As an assistant scoutmaster for a troop in Michigan let me give you a little insight into the craziness of patch prices for scouts. When you want to do an event, you want a quality program first and trinkets second. Usually the council takes up to 40% (generally 20%) of the event fee as upkeep for themselves because you have to use their equipment/time/resources in some way. You are also responsible for creating your own patches and paying for them with the funds you collected. If you go through the “official” patch supplier of BSA (I can’t remember their name anymore) a patch like that would probably set you back between $1 and $2 each. If you go through a Chinese supplier you can get the same quality of patch nowadays, the American supplier is no better than most of the Chinese ones for scout patches, for less than $.10 each shipped. So if you have a day event you’re charging $10 for, of which you only get to use $8 for your program. Would you rather have a more expensive patch, or another program area plus a free hot dog?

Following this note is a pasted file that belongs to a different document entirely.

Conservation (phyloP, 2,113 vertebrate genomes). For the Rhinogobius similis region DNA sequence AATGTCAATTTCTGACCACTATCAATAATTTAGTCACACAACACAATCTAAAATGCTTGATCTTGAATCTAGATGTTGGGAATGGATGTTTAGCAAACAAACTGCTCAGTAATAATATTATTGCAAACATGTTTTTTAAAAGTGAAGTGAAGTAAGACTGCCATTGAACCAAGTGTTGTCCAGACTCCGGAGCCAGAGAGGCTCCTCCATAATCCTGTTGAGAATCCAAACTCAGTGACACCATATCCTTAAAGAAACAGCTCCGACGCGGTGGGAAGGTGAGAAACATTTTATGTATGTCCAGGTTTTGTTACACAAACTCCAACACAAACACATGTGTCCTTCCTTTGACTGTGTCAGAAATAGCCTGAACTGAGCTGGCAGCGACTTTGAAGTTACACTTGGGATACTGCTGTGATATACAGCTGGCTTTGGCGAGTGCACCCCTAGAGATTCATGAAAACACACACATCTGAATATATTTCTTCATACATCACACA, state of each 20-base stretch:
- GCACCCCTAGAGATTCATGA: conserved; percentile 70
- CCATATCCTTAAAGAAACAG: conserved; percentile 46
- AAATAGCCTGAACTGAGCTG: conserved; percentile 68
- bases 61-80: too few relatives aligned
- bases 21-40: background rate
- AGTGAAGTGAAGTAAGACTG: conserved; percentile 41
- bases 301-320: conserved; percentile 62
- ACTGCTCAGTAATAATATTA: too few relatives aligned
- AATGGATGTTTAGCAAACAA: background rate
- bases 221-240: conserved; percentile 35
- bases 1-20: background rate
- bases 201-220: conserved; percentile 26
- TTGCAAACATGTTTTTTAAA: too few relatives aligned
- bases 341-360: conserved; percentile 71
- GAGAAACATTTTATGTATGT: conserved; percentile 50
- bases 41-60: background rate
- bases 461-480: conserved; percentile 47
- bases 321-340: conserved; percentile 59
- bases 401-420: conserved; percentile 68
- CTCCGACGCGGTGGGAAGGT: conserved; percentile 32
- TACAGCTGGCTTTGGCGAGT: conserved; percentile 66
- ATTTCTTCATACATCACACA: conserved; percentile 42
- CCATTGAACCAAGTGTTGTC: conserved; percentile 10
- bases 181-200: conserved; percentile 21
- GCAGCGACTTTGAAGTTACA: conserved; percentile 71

BSA National is such a good ol’ boys club that they can’t get their heads out from their backsides. I did the 2010 National Jambo for one of the Trading Posts and when I asked the retail head for the then Central Region he said “most of the crap here I got no say in, it was created by yes men.”

    That is why we had tons of broken/returned spray bottle fans and 6 oz pouches of gummies in a burlap sack (candies packed inside of that in plastic) that cost $10.

    Did the powers that be at Arizona collectively decide that they were cool with being known as “the gradient school” and told Nike so? Gradients weren’t cool when it was a thing; now it isn’t a thing again and they’re jumping all over it. Why?

    Within the context of sports uniform design, and assuming that being “a thing” means that it was trendy and multiple teams did it… then, yeah, pretty much.